Electromyogram

What does this exam correspond to?

 

The electromyogram (often noted EMG), is a functional exploration, which allows to assess the functioning of nerves and muscles.

 

It consists in applying a weak electric current to the nerve fibers, sensitive or motor, of the peripheral nervous system. This weak current (a few thousandths of an Ampere [1] ) applied for a very short time (from one thousandth to one tenth of a second) causes an artificial nerve impulse and therefore the transmission of a message along the nerve fiber.

The response to nerve impulses is recorded by sensors placed on the skin, in the form of nerve or muscle potentials (electrical currents in the nerves or muscles), transmitted to a computer.

 

[1] 'unit of measurement of the International System of Units for the Strength of Electric Current.

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What is an EMG for?

 

The electromyogram is a very useful examination for the diagnosis of various diseases, including:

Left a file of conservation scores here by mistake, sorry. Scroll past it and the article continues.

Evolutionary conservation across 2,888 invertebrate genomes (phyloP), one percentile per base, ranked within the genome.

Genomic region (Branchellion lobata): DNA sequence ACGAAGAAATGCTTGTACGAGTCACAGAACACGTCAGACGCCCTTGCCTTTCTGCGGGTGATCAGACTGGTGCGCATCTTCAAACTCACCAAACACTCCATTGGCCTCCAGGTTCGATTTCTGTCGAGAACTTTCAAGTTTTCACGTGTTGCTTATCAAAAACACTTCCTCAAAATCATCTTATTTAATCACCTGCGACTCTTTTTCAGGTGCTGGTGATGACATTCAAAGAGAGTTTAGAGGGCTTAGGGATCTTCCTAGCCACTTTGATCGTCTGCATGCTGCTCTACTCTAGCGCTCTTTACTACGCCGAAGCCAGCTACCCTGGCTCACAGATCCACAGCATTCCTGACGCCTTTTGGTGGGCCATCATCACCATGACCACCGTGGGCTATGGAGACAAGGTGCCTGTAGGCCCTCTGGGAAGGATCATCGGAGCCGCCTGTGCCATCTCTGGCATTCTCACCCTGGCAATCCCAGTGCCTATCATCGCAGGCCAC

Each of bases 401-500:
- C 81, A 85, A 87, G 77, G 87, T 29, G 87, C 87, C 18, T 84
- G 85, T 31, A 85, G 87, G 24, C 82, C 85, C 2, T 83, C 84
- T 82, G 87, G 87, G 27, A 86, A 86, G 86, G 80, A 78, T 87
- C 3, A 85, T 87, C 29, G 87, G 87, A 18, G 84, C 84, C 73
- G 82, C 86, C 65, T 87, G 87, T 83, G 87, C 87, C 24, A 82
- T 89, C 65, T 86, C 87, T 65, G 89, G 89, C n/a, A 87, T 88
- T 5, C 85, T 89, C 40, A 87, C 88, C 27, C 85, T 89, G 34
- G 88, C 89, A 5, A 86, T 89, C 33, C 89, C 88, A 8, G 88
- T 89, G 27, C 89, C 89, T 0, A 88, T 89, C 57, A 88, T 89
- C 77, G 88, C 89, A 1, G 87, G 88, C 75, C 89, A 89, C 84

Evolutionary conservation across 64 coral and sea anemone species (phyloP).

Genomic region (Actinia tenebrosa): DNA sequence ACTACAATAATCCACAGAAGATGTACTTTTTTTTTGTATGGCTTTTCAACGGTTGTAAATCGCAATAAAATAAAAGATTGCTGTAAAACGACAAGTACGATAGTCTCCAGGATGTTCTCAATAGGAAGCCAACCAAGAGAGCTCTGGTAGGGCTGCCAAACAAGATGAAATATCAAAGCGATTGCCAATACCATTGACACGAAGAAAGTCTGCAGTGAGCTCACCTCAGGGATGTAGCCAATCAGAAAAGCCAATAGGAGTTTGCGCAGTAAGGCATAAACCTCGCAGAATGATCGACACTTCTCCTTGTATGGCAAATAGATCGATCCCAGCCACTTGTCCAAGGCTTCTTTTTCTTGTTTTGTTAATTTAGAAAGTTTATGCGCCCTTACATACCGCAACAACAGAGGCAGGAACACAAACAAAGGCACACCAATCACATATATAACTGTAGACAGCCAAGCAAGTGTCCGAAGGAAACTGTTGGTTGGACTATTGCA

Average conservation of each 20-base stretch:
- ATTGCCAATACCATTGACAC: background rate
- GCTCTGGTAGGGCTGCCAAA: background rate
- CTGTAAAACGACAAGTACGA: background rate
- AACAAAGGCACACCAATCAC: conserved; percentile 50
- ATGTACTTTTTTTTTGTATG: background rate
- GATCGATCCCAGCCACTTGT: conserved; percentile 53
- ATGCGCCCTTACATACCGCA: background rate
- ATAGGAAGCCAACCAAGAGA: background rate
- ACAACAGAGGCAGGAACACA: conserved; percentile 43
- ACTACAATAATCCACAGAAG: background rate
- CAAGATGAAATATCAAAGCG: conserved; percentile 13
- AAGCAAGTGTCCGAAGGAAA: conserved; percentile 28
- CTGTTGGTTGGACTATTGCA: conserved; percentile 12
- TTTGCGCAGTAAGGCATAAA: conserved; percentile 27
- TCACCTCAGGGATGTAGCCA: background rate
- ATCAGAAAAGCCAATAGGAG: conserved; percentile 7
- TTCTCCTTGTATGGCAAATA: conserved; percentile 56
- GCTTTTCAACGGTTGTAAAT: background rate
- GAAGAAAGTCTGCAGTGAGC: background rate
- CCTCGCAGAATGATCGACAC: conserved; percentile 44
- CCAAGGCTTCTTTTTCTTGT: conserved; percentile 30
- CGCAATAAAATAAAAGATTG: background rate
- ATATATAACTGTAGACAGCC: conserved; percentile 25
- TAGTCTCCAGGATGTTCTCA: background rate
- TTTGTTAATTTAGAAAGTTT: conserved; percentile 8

• Nerve damage associated with an accident or trauma, to precisely determine the location, nature and extent of the damage.

 

  • Peripheral neuropathies, to define the type of neuropathy and direct towards the cause. Neuropathies can indeed have multiple origins, such as an infection, a systemic disease, nutritional deficiencies, diabetes , exposure to toxic substances, a genetic disease (Charcot disease) or even an autoimmune origin. In neuropathies, the speed of conduction of nerve impulses is reduced in the areas concerned.

 

  • Diseases affecting the motor neurons (motor nerve cells in the spinal cord).

 

  • Myasthenia gravis is characterized by a decrease in muscle response during repetitive stimulation tests.

 

  • Myopathies (muscle dysfunction).